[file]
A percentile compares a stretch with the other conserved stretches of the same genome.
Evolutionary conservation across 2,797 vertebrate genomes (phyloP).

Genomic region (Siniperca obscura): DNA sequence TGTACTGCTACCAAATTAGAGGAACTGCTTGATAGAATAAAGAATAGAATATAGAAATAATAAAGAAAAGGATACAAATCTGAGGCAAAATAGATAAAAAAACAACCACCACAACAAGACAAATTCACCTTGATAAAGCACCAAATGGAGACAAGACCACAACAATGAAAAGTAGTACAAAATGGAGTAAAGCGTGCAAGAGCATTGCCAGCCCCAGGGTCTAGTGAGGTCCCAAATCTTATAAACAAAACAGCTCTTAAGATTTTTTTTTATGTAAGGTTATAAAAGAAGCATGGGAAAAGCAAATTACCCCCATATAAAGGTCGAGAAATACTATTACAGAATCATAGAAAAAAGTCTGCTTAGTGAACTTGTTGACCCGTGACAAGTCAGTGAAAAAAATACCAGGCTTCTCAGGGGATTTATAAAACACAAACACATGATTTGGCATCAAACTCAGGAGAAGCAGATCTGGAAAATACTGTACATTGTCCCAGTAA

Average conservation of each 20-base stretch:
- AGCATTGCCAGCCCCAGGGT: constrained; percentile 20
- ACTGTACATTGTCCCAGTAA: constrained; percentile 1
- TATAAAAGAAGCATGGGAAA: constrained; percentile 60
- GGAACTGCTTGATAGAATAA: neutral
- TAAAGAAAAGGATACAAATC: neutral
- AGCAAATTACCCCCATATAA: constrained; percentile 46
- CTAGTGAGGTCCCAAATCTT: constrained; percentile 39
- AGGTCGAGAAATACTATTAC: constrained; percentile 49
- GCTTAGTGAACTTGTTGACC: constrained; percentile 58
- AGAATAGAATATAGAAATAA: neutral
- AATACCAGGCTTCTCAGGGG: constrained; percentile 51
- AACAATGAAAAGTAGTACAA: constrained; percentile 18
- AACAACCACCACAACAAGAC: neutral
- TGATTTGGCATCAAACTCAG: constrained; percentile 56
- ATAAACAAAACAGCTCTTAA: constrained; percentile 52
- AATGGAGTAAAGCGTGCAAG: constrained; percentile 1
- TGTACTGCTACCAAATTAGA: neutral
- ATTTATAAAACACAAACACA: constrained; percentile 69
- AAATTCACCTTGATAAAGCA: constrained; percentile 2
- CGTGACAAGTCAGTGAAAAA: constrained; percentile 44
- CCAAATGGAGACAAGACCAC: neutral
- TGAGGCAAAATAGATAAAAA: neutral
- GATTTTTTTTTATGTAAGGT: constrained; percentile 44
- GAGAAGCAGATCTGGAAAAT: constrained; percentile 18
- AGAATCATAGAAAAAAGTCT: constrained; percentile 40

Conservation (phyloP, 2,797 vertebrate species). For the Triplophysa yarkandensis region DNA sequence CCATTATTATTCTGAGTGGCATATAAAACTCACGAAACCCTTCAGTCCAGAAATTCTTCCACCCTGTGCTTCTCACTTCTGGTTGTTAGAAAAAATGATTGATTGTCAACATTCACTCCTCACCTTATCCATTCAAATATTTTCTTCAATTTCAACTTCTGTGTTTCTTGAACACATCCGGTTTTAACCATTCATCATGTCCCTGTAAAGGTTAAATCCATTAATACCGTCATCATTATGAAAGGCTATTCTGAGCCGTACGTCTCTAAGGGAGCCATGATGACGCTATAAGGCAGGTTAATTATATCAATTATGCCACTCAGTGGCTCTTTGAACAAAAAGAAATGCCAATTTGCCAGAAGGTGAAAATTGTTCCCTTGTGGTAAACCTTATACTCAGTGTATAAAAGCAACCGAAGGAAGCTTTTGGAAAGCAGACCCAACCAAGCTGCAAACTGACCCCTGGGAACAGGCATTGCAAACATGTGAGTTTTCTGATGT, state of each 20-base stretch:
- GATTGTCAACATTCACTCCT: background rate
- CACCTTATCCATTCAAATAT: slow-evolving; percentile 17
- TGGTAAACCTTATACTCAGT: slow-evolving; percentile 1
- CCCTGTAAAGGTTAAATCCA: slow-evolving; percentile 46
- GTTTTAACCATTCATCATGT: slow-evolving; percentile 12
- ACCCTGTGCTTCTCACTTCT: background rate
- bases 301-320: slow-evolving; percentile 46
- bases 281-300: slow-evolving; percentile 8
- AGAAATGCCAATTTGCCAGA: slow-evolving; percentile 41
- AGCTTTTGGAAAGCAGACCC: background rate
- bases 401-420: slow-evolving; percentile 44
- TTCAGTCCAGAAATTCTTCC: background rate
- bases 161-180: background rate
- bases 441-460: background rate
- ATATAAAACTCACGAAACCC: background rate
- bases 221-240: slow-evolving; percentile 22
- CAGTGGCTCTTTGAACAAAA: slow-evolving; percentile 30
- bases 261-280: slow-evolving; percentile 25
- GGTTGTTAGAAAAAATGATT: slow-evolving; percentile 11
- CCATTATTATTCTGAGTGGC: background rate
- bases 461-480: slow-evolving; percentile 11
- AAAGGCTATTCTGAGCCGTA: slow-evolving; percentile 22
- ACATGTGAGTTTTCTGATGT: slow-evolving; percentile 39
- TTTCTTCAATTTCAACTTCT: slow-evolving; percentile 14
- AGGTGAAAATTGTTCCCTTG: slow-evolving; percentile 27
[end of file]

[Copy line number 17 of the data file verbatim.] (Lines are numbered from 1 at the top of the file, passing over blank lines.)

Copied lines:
- AACAACCACCACAACAAGAC: neutral